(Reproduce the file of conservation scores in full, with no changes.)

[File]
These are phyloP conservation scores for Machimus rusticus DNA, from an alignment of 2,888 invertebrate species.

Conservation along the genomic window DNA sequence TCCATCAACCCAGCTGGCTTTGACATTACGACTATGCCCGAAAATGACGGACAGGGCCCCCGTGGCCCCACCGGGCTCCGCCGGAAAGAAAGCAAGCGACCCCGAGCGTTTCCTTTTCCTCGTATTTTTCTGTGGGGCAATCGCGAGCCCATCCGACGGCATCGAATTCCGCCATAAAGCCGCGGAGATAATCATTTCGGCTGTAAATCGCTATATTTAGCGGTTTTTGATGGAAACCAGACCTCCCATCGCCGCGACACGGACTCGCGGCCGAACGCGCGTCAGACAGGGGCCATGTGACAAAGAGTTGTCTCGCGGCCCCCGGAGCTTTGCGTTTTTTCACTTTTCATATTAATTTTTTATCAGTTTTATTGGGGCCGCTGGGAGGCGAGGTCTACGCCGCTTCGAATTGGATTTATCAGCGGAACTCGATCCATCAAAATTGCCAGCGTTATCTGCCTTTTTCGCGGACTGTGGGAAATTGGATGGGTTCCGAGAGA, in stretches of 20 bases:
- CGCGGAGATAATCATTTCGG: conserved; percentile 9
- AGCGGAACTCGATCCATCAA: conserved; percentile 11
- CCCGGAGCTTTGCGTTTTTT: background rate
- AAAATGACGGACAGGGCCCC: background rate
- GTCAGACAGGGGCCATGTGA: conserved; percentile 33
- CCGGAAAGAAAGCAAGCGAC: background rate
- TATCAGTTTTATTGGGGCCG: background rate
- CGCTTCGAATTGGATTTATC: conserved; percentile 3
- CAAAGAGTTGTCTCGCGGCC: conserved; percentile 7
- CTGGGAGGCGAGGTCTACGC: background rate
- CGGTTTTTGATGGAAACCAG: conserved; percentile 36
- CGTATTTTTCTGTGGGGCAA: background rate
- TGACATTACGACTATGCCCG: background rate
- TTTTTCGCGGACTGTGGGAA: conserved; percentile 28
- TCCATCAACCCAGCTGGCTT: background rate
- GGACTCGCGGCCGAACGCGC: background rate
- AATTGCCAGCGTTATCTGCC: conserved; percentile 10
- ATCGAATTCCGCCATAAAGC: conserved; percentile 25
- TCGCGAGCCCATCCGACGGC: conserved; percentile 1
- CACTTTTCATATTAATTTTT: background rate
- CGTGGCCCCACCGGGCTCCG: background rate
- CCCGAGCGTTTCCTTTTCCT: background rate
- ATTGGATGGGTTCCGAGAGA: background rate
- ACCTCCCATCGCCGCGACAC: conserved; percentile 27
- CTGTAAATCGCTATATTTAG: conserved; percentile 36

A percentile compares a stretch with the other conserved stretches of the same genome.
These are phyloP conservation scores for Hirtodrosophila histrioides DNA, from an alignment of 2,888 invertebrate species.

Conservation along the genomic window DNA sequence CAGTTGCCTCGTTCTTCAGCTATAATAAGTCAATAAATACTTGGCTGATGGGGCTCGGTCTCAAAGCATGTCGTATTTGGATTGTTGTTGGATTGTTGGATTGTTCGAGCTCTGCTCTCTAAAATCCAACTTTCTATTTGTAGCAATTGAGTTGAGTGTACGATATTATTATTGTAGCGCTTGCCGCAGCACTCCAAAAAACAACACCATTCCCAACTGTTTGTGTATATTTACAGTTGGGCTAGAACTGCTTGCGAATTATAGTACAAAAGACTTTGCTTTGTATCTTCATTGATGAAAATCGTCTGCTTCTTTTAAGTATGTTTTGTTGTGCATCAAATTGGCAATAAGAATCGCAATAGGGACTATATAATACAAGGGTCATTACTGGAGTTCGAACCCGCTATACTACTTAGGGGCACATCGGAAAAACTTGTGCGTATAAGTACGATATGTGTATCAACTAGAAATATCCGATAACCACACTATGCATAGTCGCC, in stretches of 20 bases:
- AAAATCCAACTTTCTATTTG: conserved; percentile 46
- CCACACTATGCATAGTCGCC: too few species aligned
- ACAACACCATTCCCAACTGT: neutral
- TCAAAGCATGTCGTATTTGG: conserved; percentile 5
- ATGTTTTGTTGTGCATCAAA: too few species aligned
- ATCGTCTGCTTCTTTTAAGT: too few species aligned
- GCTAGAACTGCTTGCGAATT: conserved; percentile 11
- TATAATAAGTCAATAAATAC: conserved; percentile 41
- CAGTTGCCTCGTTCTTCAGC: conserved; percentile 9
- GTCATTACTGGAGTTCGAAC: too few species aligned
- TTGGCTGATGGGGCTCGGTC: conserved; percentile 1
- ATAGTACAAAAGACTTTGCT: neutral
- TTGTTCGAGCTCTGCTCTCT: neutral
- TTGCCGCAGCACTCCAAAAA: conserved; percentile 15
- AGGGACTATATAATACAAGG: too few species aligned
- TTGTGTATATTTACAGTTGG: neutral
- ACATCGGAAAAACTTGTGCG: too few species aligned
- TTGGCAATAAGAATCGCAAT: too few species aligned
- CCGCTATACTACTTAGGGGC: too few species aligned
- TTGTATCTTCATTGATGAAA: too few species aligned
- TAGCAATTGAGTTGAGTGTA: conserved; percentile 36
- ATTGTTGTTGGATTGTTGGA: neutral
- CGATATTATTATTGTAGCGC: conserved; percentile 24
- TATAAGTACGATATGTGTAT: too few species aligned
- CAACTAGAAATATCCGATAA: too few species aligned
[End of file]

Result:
These are phyloP conservation scores for Machimus rusticus DNA, from an alignment of 2,888 invertebrate species.

Conservation along the genomic window DNA sequence TCCATCAACCCAGCTGGCTTTGACATTACGACTATGCCCGAAAATGACGGACAGGGCCCCCGTGGCCCCACCGGGCTCCGCCGGAAAGAAAGCAAGCGACCCCGAGCGTTTCCTTTTCCTCGTATTTTTCTGTGGGGCAATCGCGAGCCCATCCGACGGCATCGAATTCCGCCATAAAGCCGCGGAGATAATCATTTCGGCTGTAAATCGCTATATTTAGCGGTTTTTGATGGAAACCAGACCTCCCATCGCCGCGACACGGACTCGCGGCCGAACGCGCGTCAGACAGGGGCCATGTGACAAAGAGTTGTCTCGCGGCCCCCGGAGCTTTGCGTTTTTTCACTTTTCATATTAATTTTTTATCAGTTTTATTGGGGCCGCTGGGAGGCGAGGTCTACGCCGCTTCGAATTGGATTTATCAGCGGAACTCGATCCATCAAAATTGCCAGCGTTATCTGCCTTTTTCGCGGACTGTGGGAAATTGGATGGGTTCCGAGAGA, in stretches of 20 bases:
- CGCGGAGATAATCATTTCGG: conserved; percentile 9
- AGCGGAACTCGATCCATCAA: conserved; percentile 11
- CCCGGAGCTTTGCGTTTTTT: background rate
- AAAATGACGGACAGGGCCCC: background rate
- GTCAGACAGGGGCCATGTGA: conserved; percentile 33
- CCGGAAAGAAAGCAAGCGAC: background rate
- TATCAGTTTTATTGGGGCCG: background rate
- CGCTTCGAATTGGATTTATC: conserved; percentile 3
- CAAAGAGTTGTCTCGCGGCC: conserved; percentile 7
- CTGGGAGGCGAGGTCTACGC: background rate
- CGGTTTTTGATGGAAACCAG: conserved; percentile 36
- CGTATTTTTCTGTGGGGCAA: background rate
- TGACATTACGACTATGCCCG: background rate
- TTTTTCGCGGACTGTGGGAA: conserved; percentile 28
- TCCATCAACCCAGCTGGCTT: background rate
- GGACTCGCGGCCGAACGCGC: background rate
- AATTGCCAGCGTTATCTGCC: conserved; percentile 10
- ATCGAATTCCGCCATAAAGC: conserved; percentile 25
- TCGCGAGCCCATCCGACGGC: conserved; percentile 1
- CACTTTTCATATTAATTTTT: background rate
- CGTGGCCCCACCGGGCTCCG: background rate
- CCCGAGCGTTTCCTTTTCCT: background rate
- ATTGGATGGGTTCCGAGAGA: background rate
- ACCTCCCATCGCCGCGACAC: conserved; percentile 27
- CTGTAAATCGCTATATTTAG: conserved; percentile 36

A percentile compares a stretch with the other conserved stretches of the same genome.
These are phyloP conservation scores for Hirtodrosophila histrioides DNA, from an alignment of 2,888 invertebrate species.

Conservation along the genomic window DNA sequence CAGTTGCCTCGTTCTTCAGCTATAATAAGTCAATAAATACTTGGCTGATGGGGCTCGGTCTCAAAGCATGTCGTATTTGGATTGTTGTTGGATTGTTGGATTGTTCGAGCTCTGCTCTCTAAAATCCAACTTTCTATTTGTAGCAATTGAGTTGAGTGTACGATATTATTATTGTAGCGCTTGCCGCAGCACTCCAAAAAACAACACCATTCCCAACTGTTTGTGTATATTTACAGTTGGGCTAGAACTGCTTGCGAATTATAGTACAAAAGACTTTGCTTTGTATCTTCATTGATGAAAATCGTCTGCTTCTTTTAAGTATGTTTTGTTGTGCATCAAATTGGCAATAAGAATCGCAATAGGGACTATATAATACAAGGGTCATTACTGGAGTTCGAACCCGCTATACTACTTAGGGGCACATCGGAAAAACTTGTGCGTATAAGTACGATATGTGTATCAACTAGAAATATCCGATAACCACACTATGCATAGTCGCC, in stretches of 20 bases:
- AAAATCCAACTTTCTATTTG: conserved; percentile 46
- CCACACTATGCATAGTCGCC: too few species aligned
- ACAACACCATTCCCAACTGT: neutral
- TCAAAGCATGTCGTATTTGG: conserved; percentile 5
- ATGTTTTGTTGTGCATCAAA: too few species aligned
- ATCGTCTGCTTCTTTTAAGT: too few species aligned
- GCTAGAACTGCTTGCGAATT: conserved; percentile 11
- TATAATAAGTCAATAAATAC: conserved; percentile 41
- CAGTTGCCTCGTTCTTCAGC: conserved; percentile 9
- GTCATTACTGGAGTTCGAAC: too few species aligned
- TTGGCTGATGGGGCTCGGTC: conserved; percentile 1
- ATAGTACAAAAGACTTTGCT: neutral
- TTGTTCGAGCTCTGCTCTCT: neutral
- TTGCCGCAGCACTCCAAAAA: conserved; percentile 15
- AGGGACTATATAATACAAGG: too few species aligned
- TTGTGTATATTTACAGTTGG: neutral
- ACATCGGAAAAACTTGTGCG: too few species aligned
- TTGGCAATAAGAATCGCAAT: too few species aligned
- CCGCTATACTACTTAGGGGC: too few species aligned
- TTGTATCTTCATTGATGAAA: too few species aligned
- TAGCAATTGAGTTGAGTGTA: conserved; percentile 36
- ATTGTTGTTGGATTGTTGGA: neutral
- CGATATTATTATTGTAGCGC: conserved; percentile 24
- TATAAGTACGATATGTGTAT: too few species aligned
- CAACTAGAAATATCCGATAA: too few species aligned